On land once occupied by decaying rowhouses, rats and drug dealers, a $54 million life sciences building will open today as the cornerstone of an ambitious plan to remake East Baltimore into a research hub complete with parks, businesses and more than 2,000 new homes.
The seven-story glass-and-steel building will house the Johns Hopkins Institute for Basic Biomedical Sciences and three other tenants. Four more life sciences buildings are expected to open in the next decade. Already, 900 properties have been acquired -- and many of them demolished -- to make way for the $1.8 billion project just north of Johns Hopkins Hospital.
The biotechnology park "is a living example of an industry in Baltimore that is vibrant and growing," said Deputy Mayor Andrew Frank. "We're not making buggy whips in Baltimore, and we're not building automobiles in Baltimore. But we have a strength on which to build, and that's Hopkins and the University of Maryland. And companies want to be in the orbit of those great institutions."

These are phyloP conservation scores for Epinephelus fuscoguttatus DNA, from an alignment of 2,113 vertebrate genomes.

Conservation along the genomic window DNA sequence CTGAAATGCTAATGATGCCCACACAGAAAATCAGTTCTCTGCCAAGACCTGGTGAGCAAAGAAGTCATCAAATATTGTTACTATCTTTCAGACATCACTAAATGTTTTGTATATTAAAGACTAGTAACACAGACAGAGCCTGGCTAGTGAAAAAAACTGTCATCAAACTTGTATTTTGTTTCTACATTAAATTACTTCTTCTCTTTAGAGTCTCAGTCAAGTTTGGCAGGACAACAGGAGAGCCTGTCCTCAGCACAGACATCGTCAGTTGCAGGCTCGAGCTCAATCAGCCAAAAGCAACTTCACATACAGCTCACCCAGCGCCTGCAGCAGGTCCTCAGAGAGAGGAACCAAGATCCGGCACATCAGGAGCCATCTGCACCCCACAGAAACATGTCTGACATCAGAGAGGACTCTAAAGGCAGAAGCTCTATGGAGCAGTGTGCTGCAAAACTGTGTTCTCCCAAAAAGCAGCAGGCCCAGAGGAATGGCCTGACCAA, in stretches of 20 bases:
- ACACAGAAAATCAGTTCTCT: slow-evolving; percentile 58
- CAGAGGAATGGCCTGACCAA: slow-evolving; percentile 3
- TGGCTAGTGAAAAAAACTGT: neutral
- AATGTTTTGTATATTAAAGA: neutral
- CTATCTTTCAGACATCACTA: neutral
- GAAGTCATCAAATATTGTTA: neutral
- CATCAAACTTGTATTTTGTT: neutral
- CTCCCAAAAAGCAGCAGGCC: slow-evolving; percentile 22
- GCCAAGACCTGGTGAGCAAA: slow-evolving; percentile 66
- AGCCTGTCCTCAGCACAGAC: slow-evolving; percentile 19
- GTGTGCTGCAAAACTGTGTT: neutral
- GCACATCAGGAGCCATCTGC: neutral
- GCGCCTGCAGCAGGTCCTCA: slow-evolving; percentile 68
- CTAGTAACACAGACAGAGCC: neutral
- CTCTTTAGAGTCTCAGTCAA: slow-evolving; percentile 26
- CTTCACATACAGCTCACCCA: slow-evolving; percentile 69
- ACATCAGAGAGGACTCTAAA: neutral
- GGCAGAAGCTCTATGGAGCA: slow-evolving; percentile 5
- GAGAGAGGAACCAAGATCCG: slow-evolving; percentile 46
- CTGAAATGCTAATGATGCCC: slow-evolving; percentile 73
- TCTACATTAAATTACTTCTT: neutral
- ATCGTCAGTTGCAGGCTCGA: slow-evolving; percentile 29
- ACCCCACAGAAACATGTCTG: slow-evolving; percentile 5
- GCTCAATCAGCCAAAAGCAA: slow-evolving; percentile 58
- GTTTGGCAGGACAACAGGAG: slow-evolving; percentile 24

Frank compared the scope of the project to the development of the Inner Harbor.
City officials and private developers are betting that the draw of Hopkins, as well as quality housing, a new school, athletic facilities and ample parkland, will convince businesses and families to move to an area that not long ago was destitute.
"We're trying to encourage people who have a choice to choose to live in this community," said Frank. In addition to the new housing, the 88-acre project calls for up to 100,000 square feet of retail, including restaurants, a hotel and other businesses. About 6,000 new jobs will be created.
"I believe that within the next five years this will be the ideal place," said Alison Smith, 46, who has lived on Broadway since she was 11. She welcomes the development. "The police presence since construction started is very good. Crime is down. Drugs are down. Things are improving."
Not everyone is so pleased. Despite unusually large relocation benefits, some displaced residents say the soul of their community is being lost. They are also upset that no new or rehabbed homes have been completed, though two rental apartment buildings -- one mixed income and one for seniors -- opened last year.